I was talking with some other dads last night and the subject of bullys came up. I was asked how I deal with the issue. I responded that in my experience, kids aren’t really looking for advice or tips, although they’ll consider whatever is shared with them. I think they really just don’t want to be alone with their feelings.
Ry and J love it when I become them and they get to be the bully’s. And then just as quickly, they want me to be the bully, so they can try out their new responses. They also enjoy it when I share stories about how I was bullied or how I handled it. As one of the dad’s pointed out, it almost feels like he is tending to some old wounds when he has to revisit these topics.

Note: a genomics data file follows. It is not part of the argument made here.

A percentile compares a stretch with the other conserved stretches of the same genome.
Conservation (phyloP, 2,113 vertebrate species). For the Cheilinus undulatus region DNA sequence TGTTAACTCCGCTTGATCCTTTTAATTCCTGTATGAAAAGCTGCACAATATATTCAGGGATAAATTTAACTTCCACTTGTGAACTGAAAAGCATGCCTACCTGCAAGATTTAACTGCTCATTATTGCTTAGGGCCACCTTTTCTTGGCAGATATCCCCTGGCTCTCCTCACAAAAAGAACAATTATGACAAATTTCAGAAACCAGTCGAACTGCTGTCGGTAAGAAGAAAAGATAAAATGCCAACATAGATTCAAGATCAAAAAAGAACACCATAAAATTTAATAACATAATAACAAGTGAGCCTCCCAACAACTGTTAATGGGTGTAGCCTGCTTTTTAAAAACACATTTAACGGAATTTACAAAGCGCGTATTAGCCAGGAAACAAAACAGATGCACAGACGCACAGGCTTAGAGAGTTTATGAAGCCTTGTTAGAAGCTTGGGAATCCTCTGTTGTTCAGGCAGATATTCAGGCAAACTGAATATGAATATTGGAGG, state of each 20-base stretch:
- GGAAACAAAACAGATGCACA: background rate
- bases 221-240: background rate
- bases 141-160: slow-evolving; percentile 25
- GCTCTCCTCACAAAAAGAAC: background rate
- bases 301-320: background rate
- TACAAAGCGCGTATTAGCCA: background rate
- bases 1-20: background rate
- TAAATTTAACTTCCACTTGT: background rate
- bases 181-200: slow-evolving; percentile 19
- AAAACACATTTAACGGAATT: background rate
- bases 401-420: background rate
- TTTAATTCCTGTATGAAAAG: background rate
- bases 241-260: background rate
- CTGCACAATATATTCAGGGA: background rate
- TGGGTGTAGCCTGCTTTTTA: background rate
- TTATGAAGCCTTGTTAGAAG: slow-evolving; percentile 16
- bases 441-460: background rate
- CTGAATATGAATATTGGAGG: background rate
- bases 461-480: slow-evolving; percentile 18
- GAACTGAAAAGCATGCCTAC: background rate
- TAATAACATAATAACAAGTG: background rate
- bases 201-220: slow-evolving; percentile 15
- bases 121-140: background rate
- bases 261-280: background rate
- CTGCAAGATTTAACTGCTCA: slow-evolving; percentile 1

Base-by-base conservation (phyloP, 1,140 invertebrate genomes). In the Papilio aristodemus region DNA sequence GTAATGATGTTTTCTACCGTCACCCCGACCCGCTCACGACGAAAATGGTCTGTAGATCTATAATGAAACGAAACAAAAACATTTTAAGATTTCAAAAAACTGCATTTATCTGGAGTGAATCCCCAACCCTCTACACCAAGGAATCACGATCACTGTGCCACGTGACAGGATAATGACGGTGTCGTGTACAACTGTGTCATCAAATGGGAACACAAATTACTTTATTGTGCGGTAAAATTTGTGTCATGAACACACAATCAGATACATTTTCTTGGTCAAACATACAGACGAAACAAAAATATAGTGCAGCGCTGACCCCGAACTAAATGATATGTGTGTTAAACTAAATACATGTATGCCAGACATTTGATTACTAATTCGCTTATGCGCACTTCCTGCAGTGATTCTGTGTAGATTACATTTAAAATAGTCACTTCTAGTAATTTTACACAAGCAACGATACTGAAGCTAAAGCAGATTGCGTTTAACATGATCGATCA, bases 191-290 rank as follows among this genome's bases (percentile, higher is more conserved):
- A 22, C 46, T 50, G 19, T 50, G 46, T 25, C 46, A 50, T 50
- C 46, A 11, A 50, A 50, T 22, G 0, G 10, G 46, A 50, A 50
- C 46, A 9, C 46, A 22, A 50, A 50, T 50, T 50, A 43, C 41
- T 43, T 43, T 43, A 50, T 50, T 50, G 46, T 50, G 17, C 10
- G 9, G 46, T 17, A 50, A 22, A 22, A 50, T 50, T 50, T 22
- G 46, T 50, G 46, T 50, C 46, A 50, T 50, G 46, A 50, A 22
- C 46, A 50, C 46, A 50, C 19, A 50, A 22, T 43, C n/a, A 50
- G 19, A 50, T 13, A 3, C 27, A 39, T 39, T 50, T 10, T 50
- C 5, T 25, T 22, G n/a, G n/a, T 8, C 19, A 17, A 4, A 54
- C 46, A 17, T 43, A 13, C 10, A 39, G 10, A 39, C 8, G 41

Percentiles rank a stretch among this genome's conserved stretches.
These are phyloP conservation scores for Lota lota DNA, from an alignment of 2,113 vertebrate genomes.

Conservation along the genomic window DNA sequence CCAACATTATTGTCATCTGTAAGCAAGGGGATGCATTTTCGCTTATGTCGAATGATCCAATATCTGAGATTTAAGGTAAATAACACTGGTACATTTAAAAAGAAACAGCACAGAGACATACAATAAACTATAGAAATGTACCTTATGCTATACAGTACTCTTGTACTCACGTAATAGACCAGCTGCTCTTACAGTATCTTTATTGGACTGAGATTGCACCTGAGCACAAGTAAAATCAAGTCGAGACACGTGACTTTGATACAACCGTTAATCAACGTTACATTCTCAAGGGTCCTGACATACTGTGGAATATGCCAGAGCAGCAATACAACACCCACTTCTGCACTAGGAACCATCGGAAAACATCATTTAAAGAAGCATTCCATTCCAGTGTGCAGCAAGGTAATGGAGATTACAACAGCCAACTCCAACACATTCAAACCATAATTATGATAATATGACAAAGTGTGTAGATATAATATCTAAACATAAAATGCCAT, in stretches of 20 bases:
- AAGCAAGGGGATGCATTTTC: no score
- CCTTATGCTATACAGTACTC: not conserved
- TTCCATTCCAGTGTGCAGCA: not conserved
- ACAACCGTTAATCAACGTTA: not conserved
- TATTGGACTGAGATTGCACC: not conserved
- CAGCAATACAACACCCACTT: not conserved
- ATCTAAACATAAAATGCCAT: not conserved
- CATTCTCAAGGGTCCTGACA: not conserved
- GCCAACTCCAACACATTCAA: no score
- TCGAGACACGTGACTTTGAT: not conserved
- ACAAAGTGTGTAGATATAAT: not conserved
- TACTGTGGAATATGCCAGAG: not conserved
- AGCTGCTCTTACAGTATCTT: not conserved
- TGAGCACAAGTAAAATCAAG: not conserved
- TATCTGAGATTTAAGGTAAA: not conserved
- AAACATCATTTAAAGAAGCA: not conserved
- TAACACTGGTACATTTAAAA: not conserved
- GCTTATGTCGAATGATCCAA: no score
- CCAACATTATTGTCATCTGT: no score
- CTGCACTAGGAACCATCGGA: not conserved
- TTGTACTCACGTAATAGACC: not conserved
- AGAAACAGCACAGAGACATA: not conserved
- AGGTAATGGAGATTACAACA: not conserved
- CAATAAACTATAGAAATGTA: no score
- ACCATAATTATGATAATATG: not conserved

In my opinion, many adults step so far into their heads for answers that they can’t allow themselves to remember what life was like for them as a kid. Ry and J present me with opportunities to revisit the past all the time. The pace at which friends are best friends and then not friends and then are back to being friends is a stretch for me to remember. I have to struggle to recall the , “if you don’t do this, I won’t be your friend,” dilemma. When I reflect on it, it takes up a tremendous amount of emotional energy to negotiate friendships, learn new material,in school, master straddling the monkey bars, and figure out how to pass the ball to a teamate in a soccer game. It is so arrogant, for us, as adults to expect kids to just get up to speed quickly. I just don’t think kids work that way. It takes time and patience to really comprehend their world as they experience it, and then its still pretty confusing.